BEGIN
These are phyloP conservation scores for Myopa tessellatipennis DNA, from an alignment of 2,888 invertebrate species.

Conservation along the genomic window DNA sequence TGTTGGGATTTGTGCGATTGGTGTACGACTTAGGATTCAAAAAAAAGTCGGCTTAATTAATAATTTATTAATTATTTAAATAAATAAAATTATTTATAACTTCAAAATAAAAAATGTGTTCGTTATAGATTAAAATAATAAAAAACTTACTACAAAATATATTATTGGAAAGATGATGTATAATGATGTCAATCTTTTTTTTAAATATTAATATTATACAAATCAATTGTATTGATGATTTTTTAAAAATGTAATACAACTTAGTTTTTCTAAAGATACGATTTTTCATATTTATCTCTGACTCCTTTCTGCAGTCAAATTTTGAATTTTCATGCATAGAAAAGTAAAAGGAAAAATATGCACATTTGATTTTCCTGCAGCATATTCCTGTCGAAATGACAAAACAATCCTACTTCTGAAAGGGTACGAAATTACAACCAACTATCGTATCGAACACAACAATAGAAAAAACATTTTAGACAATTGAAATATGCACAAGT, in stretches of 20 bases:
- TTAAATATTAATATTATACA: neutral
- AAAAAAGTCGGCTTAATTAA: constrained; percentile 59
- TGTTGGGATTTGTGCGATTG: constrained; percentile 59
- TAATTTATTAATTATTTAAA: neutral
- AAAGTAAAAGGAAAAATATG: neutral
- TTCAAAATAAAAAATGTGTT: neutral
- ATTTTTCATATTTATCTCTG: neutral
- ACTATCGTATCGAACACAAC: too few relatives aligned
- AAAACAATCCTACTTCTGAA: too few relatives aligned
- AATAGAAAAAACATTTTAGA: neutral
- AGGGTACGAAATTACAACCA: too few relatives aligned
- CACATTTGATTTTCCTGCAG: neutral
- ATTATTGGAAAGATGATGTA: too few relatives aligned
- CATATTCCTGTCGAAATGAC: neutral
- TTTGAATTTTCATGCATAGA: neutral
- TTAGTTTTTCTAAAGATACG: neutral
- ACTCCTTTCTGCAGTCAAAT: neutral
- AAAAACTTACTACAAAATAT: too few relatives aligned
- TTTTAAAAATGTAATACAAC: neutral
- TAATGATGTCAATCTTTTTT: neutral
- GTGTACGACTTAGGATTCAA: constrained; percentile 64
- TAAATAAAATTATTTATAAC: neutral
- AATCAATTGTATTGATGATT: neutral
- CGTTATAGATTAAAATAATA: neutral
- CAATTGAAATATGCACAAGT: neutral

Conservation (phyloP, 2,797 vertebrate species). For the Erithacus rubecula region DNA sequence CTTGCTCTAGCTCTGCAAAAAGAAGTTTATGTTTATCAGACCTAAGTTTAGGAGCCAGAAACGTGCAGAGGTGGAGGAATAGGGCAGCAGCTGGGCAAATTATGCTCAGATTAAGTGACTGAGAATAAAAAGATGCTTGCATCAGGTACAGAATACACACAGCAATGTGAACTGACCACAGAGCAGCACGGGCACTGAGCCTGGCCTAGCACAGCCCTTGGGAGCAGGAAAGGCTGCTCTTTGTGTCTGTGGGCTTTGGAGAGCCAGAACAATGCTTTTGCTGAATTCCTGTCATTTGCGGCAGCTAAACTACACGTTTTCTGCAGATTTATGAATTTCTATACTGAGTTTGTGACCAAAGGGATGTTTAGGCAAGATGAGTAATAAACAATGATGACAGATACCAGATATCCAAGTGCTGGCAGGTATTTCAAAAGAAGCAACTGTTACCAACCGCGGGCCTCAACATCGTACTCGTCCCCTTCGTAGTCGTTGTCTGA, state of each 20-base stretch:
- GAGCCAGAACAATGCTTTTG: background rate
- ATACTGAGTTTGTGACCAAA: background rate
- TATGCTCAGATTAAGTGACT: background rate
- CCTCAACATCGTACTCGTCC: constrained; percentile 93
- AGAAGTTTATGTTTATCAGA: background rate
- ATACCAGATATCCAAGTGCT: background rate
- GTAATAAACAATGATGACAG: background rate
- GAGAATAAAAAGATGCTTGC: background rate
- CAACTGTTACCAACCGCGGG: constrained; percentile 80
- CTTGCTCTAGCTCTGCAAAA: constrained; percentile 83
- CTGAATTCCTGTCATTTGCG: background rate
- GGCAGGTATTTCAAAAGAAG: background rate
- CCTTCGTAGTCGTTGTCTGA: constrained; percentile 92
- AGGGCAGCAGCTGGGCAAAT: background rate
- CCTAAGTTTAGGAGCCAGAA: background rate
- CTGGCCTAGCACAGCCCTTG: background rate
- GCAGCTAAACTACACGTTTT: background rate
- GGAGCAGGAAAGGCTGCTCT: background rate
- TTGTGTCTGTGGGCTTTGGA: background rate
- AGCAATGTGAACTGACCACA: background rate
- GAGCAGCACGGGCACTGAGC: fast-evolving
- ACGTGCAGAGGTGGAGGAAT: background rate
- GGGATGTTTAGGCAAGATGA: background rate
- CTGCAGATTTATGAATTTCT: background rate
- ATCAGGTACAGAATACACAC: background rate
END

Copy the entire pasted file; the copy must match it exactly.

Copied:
These are phyloP conservation scores for Myopa tessellatipennis DNA, from an alignment of 2,888 invertebrate species.

Conservation along the genomic window DNA sequence TGTTGGGATTTGTGCGATTGGTGTACGACTTAGGATTCAAAAAAAAGTCGGCTTAATTAATAATTTATTAATTATTTAAATAAATAAAATTATTTATAACTTCAAAATAAAAAATGTGTTCGTTATAGATTAAAATAATAAAAAACTTACTACAAAATATATTATTGGAAAGATGATGTATAATGATGTCAATCTTTTTTTTAAATATTAATATTATACAAATCAATTGTATTGATGATTTTTTAAAAATGTAATACAACTTAGTTTTTCTAAAGATACGATTTTTCATATTTATCTCTGACTCCTTTCTGCAGTCAAATTTTGAATTTTCATGCATAGAAAAGTAAAAGGAAAAATATGCACATTTGATTTTCCTGCAGCATATTCCTGTCGAAATGACAAAACAATCCTACTTCTGAAAGGGTACGAAATTACAACCAACTATCGTATCGAACACAACAATAGAAAAAACATTTTAGACAATTGAAATATGCACAAGT, in stretches of 20 bases:
- TTAAATATTAATATTATACA: neutral
- AAAAAAGTCGGCTTAATTAA: constrained; percentile 59
- TGTTGGGATTTGTGCGATTG: constrained; percentile 59
- TAATTTATTAATTATTTAAA: neutral
- AAAGTAAAAGGAAAAATATG: neutral
- TTCAAAATAAAAAATGTGTT: neutral
- ATTTTTCATATTTATCTCTG: neutral
- ACTATCGTATCGAACACAAC: too few relatives aligned
- AAAACAATCCTACTTCTGAA: too few relatives aligned
- AATAGAAAAAACATTTTAGA: neutral
- AGGGTACGAAATTACAACCA: too few relatives aligned
- CACATTTGATTTTCCTGCAG: neutral
- ATTATTGGAAAGATGATGTA: too few relatives aligned
- CATATTCCTGTCGAAATGAC: neutral
- TTTGAATTTTCATGCATAGA: neutral
- TTAGTTTTTCTAAAGATACG: neutral
- ACTCCTTTCTGCAGTCAAAT: neutral
- AAAAACTTACTACAAAATAT: too few relatives aligned
- TTTTAAAAATGTAATACAAC: neutral
- TAATGATGTCAATCTTTTTT: neutral
- GTGTACGACTTAGGATTCAA: constrained; percentile 64
- TAAATAAAATTATTTATAAC: neutral
- AATCAATTGTATTGATGATT: neutral
- CGTTATAGATTAAAATAATA: neutral
- CAATTGAAATATGCACAAGT: neutral

Conservation (phyloP, 2,797 vertebrate species). For the Erithacus rubecula region DNA sequence CTTGCTCTAGCTCTGCAAAAAGAAGTTTATGTTTATCAGACCTAAGTTTAGGAGCCAGAAACGTGCAGAGGTGGAGGAATAGGGCAGCAGCTGGGCAAATTATGCTCAGATTAAGTGACTGAGAATAAAAAGATGCTTGCATCAGGTACAGAATACACACAGCAATGTGAACTGACCACAGAGCAGCACGGGCACTGAGCCTGGCCTAGCACAGCCCTTGGGAGCAGGAAAGGCTGCTCTTTGTGTCTGTGGGCTTTGGAGAGCCAGAACAATGCTTTTGCTGAATTCCTGTCATTTGCGGCAGCTAAACTACACGTTTTCTGCAGATTTATGAATTTCTATACTGAGTTTGTGACCAAAGGGATGTTTAGGCAAGATGAGTAATAAACAATGATGACAGATACCAGATATCCAAGTGCTGGCAGGTATTTCAAAAGAAGCAACTGTTACCAACCGCGGGCCTCAACATCGTACTCGTCCCCTTCGTAGTCGTTGTCTGA, state of each 20-base stretch:
- GAGCCAGAACAATGCTTTTG: background rate
- ATACTGAGTTTGTGACCAAA: background rate
- TATGCTCAGATTAAGTGACT: background rate
- CCTCAACATCGTACTCGTCC: constrained; percentile 93
- AGAAGTTTATGTTTATCAGA: background rate
- ATACCAGATATCCAAGTGCT: background rate
- GTAATAAACAATGATGACAG: background rate
- GAGAATAAAAAGATGCTTGC: background rate
- CAACTGTTACCAACCGCGGG: constrained; percentile 80
- CTTGCTCTAGCTCTGCAAAA: constrained; percentile 83
- CTGAATTCCTGTCATTTGCG: background rate
- GGCAGGTATTTCAAAAGAAG: background rate
- CCTTCGTAGTCGTTGTCTGA: constrained; percentile 92
- AGGGCAGCAGCTGGGCAAAT: background rate
- CCTAAGTTTAGGAGCCAGAA: background rate
- CTGGCCTAGCACAGCCCTTG: background rate
- GCAGCTAAACTACACGTTTT: background rate
- GGAGCAGGAAAGGCTGCTCT: background rate
- TTGTGTCTGTGGGCTTTGGA: background rate
- AGCAATGTGAACTGACCACA: background rate
- GAGCAGCACGGGCACTGAGC: fast-evolving
- ACGTGCAGAGGTGGAGGAAT: background rate
- GGGATGTTTAGGCAAGATGA: background rate
- CTGCAGATTTATGAATTTCT: background rate
- ATCAGGTACAGAATACACAC: background rate